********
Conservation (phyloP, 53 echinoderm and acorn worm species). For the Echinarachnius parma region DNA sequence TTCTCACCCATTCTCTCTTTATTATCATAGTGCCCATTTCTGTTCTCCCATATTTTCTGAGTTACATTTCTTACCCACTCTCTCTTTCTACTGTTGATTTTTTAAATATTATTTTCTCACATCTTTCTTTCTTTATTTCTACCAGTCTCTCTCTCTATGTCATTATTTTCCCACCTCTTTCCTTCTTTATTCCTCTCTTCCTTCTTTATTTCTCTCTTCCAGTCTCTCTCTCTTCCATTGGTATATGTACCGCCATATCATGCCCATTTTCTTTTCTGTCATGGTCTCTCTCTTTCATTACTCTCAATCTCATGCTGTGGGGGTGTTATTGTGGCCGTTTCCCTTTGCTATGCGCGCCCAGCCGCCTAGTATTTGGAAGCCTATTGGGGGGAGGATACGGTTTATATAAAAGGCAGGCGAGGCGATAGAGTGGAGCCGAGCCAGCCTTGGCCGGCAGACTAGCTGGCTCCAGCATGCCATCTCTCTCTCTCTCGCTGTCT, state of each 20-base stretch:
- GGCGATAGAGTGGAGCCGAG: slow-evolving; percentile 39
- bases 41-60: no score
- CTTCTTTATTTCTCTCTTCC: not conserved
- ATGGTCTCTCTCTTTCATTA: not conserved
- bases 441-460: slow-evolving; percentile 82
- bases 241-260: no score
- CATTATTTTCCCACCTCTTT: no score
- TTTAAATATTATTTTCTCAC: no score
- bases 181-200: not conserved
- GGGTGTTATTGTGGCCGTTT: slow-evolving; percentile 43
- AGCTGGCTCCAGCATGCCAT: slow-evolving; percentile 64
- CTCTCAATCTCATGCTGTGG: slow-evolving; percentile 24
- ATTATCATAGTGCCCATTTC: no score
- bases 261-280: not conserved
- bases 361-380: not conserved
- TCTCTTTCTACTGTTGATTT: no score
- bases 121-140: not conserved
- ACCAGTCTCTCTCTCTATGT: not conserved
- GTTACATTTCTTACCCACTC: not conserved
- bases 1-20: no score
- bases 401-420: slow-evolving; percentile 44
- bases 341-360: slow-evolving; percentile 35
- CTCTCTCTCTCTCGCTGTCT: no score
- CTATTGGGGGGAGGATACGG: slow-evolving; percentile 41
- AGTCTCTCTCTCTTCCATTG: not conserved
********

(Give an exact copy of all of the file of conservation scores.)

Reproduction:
Conservation (phyloP, 53 echinoderm and acorn worm species). For the Echinarachnius parma region DNA sequence TTCTCACCCATTCTCTCTTTATTATCATAGTGCCCATTTCTGTTCTCCCATATTTTCTGAGTTACATTTCTTACCCACTCTCTCTTTCTACTGTTGATTTTTTAAATATTATTTTCTCACATCTTTCTTTCTTTATTTCTACCAGTCTCTCTCTCTATGTCATTATTTTCCCACCTCTTTCCTTCTTTATTCCTCTCTTCCTTCTTTATTTCTCTCTTCCAGTCTCTCTCTCTTCCATTGGTATATGTACCGCCATATCATGCCCATTTTCTTTTCTGTCATGGTCTCTCTCTTTCATTACTCTCAATCTCATGCTGTGGGGGTGTTATTGTGGCCGTTTCCCTTTGCTATGCGCGCCCAGCCGCCTAGTATTTGGAAGCCTATTGGGGGGAGGATACGGTTTATATAAAAGGCAGGCGAGGCGATAGAGTGGAGCCGAGCCAGCCTTGGCCGGCAGACTAGCTGGCTCCAGCATGCCATCTCTCTCTCTCTCGCTGTCT, state of each 20-base stretch:
- GGCGATAGAGTGGAGCCGAG: slow-evolving; percentile 39
- bases 41-60: no score
- CTTCTTTATTTCTCTCTTCC: not conserved
- ATGGTCTCTCTCTTTCATTA: not conserved
- bases 441-460: slow-evolving; percentile 82
- bases 241-260: no score
- CATTATTTTCCCACCTCTTT: no score
- TTTAAATATTATTTTCTCAC: no score
- bases 181-200: not conserved
- GGGTGTTATTGTGGCCGTTT: slow-evolving; percentile 43
- AGCTGGCTCCAGCATGCCAT: slow-evolving; percentile 64
- CTCTCAATCTCATGCTGTGG: slow-evolving; percentile 24
- ATTATCATAGTGCCCATTTC: no score
- bases 261-280: not conserved
- bases 361-380: not conserved
- TCTCTTTCTACTGTTGATTT: no score
- bases 121-140: not conserved
- ACCAGTCTCTCTCTCTATGT: not conserved
- GTTACATTTCTTACCCACTC: not conserved
- bases 1-20: no score
- bases 401-420: slow-evolving; percentile 44
- bases 341-360: slow-evolving; percentile 35
- CTCTCTCTCTCTCGCTGTCT: no score
- CTATTGGGGGGAGGATACGG: slow-evolving; percentile 41
- AGTCTCTCTCTCTTCCATTG: not conserved